The Markets in Bilad al-Sham during the Early Islamic Period

Hatim Nail al-Dmour


This research aims to shed light on the Bilad al-Sham local markets recorded in Islamic sources. The intent is to show the importance of commerce in the region and its role in the development of early Islamic society. The markets played an active role in the history of Bilad al-Sham. Although they had relatively little impact on finance in the region, they influenced society and intellectual pursuits. The main commercial market was a place for people to meet and socialize, in addition to being the early Islamic equivalent of a department store. Markets in Bilad al-Sham were of two types. The first were permanent facilities with consistent stock that grew over time and developed into institutions like the Damascus stores, Halab, Hums, and Beit al-Maqdas (House). The second type comprised more ephemeral monthly or weekly markets. The researcher also examined the procedures and methods of commercial communication in the stores of Bilad al-Sham: (1) the barter exchange system, which was also important in the development of the Dirham and the Dinar as the main currencies used during the Umayyad period, (2) the use of money in commerce, (3) banking instruments of various kinds, and (4) bills and invoices. Weights, scales, and balances used in Ummayad markets were described and management policies and practices examined.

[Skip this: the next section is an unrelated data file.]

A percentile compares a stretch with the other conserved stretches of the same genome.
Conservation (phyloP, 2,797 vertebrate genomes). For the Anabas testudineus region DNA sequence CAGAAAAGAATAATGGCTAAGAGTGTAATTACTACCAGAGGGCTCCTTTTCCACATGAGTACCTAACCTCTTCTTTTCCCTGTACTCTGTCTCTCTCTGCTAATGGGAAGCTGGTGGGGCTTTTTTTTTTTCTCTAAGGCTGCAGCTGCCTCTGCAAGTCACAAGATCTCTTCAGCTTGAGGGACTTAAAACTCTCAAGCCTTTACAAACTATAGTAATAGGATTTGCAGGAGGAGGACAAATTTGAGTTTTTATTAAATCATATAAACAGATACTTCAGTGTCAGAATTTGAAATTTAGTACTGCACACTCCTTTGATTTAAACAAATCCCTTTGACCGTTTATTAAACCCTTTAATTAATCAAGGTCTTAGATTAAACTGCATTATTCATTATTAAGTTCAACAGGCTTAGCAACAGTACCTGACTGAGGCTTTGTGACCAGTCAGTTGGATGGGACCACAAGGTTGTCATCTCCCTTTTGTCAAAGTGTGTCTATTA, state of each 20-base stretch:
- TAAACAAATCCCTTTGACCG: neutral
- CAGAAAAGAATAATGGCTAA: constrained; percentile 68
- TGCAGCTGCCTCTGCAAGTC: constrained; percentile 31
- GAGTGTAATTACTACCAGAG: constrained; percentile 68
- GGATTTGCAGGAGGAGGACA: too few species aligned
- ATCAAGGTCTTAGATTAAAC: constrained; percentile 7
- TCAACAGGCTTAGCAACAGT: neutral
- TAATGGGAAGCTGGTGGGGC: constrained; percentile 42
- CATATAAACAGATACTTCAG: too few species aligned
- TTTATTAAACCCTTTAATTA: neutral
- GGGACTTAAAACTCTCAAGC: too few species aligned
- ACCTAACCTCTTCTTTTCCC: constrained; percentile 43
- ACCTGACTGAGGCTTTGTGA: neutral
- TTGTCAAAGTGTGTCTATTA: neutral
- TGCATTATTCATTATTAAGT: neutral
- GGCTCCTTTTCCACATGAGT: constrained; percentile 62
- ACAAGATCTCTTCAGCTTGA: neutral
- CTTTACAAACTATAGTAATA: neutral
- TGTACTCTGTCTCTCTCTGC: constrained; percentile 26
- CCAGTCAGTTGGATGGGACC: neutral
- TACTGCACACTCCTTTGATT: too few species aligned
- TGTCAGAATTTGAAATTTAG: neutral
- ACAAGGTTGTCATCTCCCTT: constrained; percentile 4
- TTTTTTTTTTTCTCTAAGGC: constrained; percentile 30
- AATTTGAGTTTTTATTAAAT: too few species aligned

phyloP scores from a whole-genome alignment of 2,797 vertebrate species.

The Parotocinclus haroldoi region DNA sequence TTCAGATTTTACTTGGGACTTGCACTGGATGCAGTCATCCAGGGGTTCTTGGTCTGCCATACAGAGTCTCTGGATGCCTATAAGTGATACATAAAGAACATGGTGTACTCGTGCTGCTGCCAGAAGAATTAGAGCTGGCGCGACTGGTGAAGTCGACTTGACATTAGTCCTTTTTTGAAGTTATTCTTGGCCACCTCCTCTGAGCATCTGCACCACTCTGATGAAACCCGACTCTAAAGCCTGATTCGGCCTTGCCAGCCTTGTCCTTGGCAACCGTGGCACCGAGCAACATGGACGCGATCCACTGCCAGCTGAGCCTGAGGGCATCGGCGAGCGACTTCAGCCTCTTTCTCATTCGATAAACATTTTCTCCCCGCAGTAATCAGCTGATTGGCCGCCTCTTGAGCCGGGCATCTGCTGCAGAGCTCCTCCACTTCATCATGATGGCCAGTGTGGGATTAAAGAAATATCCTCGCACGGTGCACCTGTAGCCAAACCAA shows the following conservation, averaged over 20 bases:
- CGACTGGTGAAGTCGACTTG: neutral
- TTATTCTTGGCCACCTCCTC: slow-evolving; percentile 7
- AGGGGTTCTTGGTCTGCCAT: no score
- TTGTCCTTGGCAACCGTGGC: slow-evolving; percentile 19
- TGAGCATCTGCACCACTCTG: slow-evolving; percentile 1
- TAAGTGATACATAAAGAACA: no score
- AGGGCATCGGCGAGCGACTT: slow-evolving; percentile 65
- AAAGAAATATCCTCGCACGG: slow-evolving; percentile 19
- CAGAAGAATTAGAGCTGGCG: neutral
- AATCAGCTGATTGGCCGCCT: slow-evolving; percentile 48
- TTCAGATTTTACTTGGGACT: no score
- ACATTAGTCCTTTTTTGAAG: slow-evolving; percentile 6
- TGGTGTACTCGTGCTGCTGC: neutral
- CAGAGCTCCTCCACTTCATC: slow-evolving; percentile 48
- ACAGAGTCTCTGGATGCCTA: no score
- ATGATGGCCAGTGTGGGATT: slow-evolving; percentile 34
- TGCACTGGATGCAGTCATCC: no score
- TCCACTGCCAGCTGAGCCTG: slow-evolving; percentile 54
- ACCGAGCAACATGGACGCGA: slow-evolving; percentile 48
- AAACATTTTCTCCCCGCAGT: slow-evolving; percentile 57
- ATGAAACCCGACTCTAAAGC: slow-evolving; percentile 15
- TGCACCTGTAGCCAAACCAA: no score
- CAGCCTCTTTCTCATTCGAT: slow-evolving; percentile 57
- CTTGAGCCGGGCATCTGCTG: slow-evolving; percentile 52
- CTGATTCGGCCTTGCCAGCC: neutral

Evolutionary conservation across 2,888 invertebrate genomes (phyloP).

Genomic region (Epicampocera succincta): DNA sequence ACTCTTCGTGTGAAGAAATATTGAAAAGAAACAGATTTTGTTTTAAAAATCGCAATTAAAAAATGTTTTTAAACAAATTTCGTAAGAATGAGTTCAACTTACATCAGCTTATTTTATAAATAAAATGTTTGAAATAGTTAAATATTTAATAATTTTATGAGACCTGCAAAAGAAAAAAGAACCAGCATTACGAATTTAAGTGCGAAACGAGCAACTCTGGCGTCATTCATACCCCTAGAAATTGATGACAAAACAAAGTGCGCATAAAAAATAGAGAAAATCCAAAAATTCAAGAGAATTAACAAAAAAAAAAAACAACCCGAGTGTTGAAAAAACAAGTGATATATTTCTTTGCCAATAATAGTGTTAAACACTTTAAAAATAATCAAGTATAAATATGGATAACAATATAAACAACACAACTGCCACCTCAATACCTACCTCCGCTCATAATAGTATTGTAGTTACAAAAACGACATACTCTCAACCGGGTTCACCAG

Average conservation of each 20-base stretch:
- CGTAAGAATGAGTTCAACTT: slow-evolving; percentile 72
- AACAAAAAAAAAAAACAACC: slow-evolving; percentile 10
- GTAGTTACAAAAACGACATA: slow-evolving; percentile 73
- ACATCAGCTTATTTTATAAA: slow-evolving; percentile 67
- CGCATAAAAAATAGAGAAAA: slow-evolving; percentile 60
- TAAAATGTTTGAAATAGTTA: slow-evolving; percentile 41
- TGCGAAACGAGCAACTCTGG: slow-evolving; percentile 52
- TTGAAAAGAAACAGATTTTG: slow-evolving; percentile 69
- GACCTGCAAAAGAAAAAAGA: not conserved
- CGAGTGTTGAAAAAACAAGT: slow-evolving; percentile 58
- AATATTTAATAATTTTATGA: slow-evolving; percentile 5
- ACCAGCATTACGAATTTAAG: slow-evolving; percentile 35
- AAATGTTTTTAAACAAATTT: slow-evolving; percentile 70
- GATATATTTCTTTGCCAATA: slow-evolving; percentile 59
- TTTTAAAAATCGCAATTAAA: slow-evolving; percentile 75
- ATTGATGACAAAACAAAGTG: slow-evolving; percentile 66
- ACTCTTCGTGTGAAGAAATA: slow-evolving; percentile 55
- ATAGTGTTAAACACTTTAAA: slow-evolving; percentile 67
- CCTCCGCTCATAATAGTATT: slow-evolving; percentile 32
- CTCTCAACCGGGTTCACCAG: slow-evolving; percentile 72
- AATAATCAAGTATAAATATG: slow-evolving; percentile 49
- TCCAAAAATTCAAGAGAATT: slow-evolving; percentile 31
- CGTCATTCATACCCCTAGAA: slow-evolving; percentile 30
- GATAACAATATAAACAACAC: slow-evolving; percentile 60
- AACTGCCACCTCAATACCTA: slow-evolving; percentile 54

Bilad al’Sham, Ummayad markets, Commerce, Barter exchange systems, Currency, Banking, Management policies

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